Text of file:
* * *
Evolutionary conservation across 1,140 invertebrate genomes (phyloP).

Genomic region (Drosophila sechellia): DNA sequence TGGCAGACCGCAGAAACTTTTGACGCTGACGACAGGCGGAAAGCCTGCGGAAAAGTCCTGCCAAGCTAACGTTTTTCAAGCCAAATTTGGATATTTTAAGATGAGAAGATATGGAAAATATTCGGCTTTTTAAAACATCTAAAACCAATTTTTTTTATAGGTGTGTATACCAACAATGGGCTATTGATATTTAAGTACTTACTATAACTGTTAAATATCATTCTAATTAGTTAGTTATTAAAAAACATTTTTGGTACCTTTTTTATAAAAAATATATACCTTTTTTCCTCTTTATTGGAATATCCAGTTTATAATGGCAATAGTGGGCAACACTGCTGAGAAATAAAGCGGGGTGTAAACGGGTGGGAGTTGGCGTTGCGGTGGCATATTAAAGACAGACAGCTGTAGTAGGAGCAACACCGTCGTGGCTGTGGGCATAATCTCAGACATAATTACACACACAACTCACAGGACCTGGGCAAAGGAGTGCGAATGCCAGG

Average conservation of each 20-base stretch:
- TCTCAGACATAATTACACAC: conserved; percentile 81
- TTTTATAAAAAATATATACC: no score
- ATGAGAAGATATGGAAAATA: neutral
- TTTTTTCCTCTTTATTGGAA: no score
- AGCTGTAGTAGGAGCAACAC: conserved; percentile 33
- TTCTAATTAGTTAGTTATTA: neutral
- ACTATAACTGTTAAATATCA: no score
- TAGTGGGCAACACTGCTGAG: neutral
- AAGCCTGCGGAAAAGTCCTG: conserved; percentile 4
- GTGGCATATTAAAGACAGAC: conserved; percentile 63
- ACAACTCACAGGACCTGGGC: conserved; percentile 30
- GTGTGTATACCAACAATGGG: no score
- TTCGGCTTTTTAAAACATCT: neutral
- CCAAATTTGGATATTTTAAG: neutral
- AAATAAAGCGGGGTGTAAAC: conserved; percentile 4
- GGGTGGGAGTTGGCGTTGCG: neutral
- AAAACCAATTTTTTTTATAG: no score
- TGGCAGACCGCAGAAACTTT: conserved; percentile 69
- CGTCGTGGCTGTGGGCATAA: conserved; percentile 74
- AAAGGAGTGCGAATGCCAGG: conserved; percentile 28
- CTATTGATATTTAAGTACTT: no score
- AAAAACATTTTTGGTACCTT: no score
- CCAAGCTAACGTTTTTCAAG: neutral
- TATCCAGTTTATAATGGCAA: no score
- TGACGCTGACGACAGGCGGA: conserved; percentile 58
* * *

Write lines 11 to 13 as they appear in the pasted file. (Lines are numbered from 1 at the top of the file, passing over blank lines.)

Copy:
- TAGTGGGCAACACTGCTGAG: neutral
- AAGCCTGCGGAAAAGTCCTG: conserved; percentile 4
- GTGGCATATTAAAGACAGAC: conserved; percentile 63